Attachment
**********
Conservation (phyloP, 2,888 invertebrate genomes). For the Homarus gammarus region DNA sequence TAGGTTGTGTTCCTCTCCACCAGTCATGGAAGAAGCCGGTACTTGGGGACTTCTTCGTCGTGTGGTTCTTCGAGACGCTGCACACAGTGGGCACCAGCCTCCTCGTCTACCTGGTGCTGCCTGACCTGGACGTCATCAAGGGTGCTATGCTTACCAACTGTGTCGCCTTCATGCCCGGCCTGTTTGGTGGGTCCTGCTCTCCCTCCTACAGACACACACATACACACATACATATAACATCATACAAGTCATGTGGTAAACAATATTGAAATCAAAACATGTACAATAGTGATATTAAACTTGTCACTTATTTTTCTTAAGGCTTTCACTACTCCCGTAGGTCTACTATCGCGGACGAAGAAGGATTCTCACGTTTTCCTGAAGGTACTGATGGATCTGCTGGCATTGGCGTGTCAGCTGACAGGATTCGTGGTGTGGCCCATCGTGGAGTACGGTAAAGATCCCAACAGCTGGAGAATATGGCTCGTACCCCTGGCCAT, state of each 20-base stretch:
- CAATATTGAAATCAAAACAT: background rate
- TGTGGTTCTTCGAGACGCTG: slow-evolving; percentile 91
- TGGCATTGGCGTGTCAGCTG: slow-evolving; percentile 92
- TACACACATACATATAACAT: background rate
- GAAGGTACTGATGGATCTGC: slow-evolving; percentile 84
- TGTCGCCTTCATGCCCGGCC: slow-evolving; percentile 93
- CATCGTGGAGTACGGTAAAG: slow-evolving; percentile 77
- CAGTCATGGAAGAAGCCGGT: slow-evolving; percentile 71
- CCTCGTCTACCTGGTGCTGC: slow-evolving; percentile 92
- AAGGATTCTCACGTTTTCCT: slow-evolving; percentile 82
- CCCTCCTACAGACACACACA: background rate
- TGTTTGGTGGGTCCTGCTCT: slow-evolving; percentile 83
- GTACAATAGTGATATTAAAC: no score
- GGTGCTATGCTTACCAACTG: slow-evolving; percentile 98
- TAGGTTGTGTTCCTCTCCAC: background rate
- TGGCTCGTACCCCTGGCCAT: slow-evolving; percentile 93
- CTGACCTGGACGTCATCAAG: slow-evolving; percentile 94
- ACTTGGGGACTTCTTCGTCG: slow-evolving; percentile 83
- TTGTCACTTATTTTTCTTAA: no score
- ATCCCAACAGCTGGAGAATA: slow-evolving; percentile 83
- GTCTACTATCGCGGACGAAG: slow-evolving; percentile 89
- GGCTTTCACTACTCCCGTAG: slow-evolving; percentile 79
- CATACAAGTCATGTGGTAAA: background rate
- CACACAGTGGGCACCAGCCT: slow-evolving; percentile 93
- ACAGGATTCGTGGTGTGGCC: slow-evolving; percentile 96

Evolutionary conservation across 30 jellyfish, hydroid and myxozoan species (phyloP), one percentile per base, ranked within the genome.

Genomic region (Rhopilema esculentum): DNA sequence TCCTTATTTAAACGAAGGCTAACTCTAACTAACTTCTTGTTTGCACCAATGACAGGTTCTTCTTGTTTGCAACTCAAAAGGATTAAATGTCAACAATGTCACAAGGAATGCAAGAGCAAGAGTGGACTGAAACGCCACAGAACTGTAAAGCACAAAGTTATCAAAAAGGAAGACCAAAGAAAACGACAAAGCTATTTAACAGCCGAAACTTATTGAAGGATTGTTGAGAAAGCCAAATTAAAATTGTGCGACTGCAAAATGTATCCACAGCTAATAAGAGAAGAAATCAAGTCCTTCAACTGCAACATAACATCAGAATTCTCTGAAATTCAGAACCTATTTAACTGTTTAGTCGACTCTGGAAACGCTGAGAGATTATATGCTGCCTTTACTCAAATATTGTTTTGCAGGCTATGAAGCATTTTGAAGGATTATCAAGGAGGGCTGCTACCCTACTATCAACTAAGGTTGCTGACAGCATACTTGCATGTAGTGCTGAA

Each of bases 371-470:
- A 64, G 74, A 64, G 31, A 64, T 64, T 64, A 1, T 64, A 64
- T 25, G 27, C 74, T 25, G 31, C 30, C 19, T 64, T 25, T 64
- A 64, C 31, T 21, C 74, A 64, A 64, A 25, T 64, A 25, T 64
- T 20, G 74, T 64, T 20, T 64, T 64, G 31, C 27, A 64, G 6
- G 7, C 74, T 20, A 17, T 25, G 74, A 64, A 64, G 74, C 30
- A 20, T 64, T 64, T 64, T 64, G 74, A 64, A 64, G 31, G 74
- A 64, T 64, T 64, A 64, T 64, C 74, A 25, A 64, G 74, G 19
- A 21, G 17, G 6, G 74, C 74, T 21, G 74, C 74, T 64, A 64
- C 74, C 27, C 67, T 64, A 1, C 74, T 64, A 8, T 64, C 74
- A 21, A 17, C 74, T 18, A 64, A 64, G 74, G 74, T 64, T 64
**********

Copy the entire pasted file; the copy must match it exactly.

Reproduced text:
Conservation (phyloP, 2,888 invertebrate genomes). For the Homarus gammarus region DNA sequence TAGGTTGTGTTCCTCTCCACCAGTCATGGAAGAAGCCGGTACTTGGGGACTTCTTCGTCGTGTGGTTCTTCGAGACGCTGCACACAGTGGGCACCAGCCTCCTCGTCTACCTGGTGCTGCCTGACCTGGACGTCATCAAGGGTGCTATGCTTACCAACTGTGTCGCCTTCATGCCCGGCCTGTTTGGTGGGTCCTGCTCTCCCTCCTACAGACACACACATACACACATACATATAACATCATACAAGTCATGTGGTAAACAATATTGAAATCAAAACATGTACAATAGTGATATTAAACTTGTCACTTATTTTTCTTAAGGCTTTCACTACTCCCGTAGGTCTACTATCGCGGACGAAGAAGGATTCTCACGTTTTCCTGAAGGTACTGATGGATCTGCTGGCATTGGCGTGTCAGCTGACAGGATTCGTGGTGTGGCCCATCGTGGAGTACGGTAAAGATCCCAACAGCTGGAGAATATGGCTCGTACCCCTGGCCAT, state of each 20-base stretch:
- CAATATTGAAATCAAAACAT: background rate
- TGTGGTTCTTCGAGACGCTG: slow-evolving; percentile 91
- TGGCATTGGCGTGTCAGCTG: slow-evolving; percentile 92
- TACACACATACATATAACAT: background rate
- GAAGGTACTGATGGATCTGC: slow-evolving; percentile 84
- TGTCGCCTTCATGCCCGGCC: slow-evolving; percentile 93
- CATCGTGGAGTACGGTAAAG: slow-evolving; percentile 77
- CAGTCATGGAAGAAGCCGGT: slow-evolving; percentile 71
- CCTCGTCTACCTGGTGCTGC: slow-evolving; percentile 92
- AAGGATTCTCACGTTTTCCT: slow-evolving; percentile 82
- CCCTCCTACAGACACACACA: background rate
- TGTTTGGTGGGTCCTGCTCT: slow-evolving; percentile 83
- GTACAATAGTGATATTAAAC: no score
- GGTGCTATGCTTACCAACTG: slow-evolving; percentile 98
- TAGGTTGTGTTCCTCTCCAC: background rate
- TGGCTCGTACCCCTGGCCAT: slow-evolving; percentile 93
- CTGACCTGGACGTCATCAAG: slow-evolving; percentile 94
- ACTTGGGGACTTCTTCGTCG: slow-evolving; percentile 83
- TTGTCACTTATTTTTCTTAA: no score
- ATCCCAACAGCTGGAGAATA: slow-evolving; percentile 83
- GTCTACTATCGCGGACGAAG: slow-evolving; percentile 89
- GGCTTTCACTACTCCCGTAG: slow-evolving; percentile 79
- CATACAAGTCATGTGGTAAA: background rate
- CACACAGTGGGCACCAGCCT: slow-evolving; percentile 93
- ACAGGATTCGTGGTGTGGCC: slow-evolving; percentile 96

Evolutionary conservation across 30 jellyfish, hydroid and myxozoan species (phyloP), one percentile per base, ranked within the genome.

Genomic region (Rhopilema esculentum): DNA sequence TCCTTATTTAAACGAAGGCTAACTCTAACTAACTTCTTGTTTGCACCAATGACAGGTTCTTCTTGTTTGCAACTCAAAAGGATTAAATGTCAACAATGTCACAAGGAATGCAAGAGCAAGAGTGGACTGAAACGCCACAGAACTGTAAAGCACAAAGTTATCAAAAAGGAAGACCAAAGAAAACGACAAAGCTATTTAACAGCCGAAACTTATTGAAGGATTGTTGAGAAAGCCAAATTAAAATTGTGCGACTGCAAAATGTATCCACAGCTAATAAGAGAAGAAATCAAGTCCTTCAACTGCAACATAACATCAGAATTCTCTGAAATTCAGAACCTATTTAACTGTTTAGTCGACTCTGGAAACGCTGAGAGATTATATGCTGCCTTTACTCAAATATTGTTTTGCAGGCTATGAAGCATTTTGAAGGATTATCAAGGAGGGCTGCTACCCTACTATCAACTAAGGTTGCTGACAGCATACTTGCATGTAGTGCTGAA

Each of bases 371-470:
- A 64, G 74, A 64, G 31, A 64, T 64, T 64, A 1, T 64, A 64
- T 25, G 27, C 74, T 25, G 31, C 30, C 19, T 64, T 25, T 64
- A 64, C 31, T 21, C 74, A 64, A 64, A 25, T 64, A 25, T 64
- T 20, G 74, T 64, T 20, T 64, T 64, G 31, C 27, A 64, G 6
- G 7, C 74, T 20, A 17, T 25, G 74, A 64, A 64, G 74, C 30
- A 20, T 64, T 64, T 64, T 64, G 74, A 64, A 64, G 31, G 74
- A 64, T 64, T 64, A 64, T 64, C 74, A 25, A 64, G 74, G 19
- A 21, G 17, G 6, G 74, C 74, T 21, G 74, C 74, T 64, A 64
- C 74, C 27, C 67, T 64, A 1, C 74, T 64, A 8, T 64, C 74
- A 21, A 17, C 74, T 18, A 64, A 64, G 74, G 74, T 64, T 64